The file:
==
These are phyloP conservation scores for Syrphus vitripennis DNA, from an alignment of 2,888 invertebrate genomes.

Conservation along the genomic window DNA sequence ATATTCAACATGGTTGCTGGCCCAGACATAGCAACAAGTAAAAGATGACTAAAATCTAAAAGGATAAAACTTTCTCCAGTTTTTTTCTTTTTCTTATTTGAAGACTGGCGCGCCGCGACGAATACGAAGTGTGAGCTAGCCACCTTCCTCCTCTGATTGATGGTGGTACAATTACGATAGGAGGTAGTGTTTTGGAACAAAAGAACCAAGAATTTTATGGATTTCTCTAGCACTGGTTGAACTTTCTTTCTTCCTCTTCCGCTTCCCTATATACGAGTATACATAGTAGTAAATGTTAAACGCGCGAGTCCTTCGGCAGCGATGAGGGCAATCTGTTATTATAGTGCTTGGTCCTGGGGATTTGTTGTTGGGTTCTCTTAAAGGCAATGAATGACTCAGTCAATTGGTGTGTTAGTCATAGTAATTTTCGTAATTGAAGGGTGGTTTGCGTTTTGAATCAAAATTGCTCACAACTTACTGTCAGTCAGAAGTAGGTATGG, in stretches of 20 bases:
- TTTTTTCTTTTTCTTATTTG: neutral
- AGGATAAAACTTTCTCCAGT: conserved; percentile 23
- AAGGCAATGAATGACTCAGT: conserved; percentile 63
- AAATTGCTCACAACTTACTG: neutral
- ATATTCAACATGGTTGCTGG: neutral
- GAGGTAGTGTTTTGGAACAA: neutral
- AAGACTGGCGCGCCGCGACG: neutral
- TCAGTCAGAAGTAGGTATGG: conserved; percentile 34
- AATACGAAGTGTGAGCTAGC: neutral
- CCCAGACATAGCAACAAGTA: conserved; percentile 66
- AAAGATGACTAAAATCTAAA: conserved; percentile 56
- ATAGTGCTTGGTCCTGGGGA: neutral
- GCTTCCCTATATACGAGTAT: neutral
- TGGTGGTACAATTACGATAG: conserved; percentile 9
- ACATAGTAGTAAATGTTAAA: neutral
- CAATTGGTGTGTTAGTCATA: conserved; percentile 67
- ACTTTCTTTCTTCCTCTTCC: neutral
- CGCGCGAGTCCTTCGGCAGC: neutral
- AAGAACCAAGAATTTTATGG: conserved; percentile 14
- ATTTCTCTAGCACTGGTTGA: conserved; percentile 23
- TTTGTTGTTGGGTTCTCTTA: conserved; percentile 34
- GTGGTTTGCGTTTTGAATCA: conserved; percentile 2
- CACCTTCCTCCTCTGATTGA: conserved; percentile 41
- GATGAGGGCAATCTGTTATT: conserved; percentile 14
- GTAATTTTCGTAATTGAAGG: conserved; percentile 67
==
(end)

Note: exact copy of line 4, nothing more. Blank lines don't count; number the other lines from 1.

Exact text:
- AGGATAAAACTTTCTCCAGT: conserved; percentile 23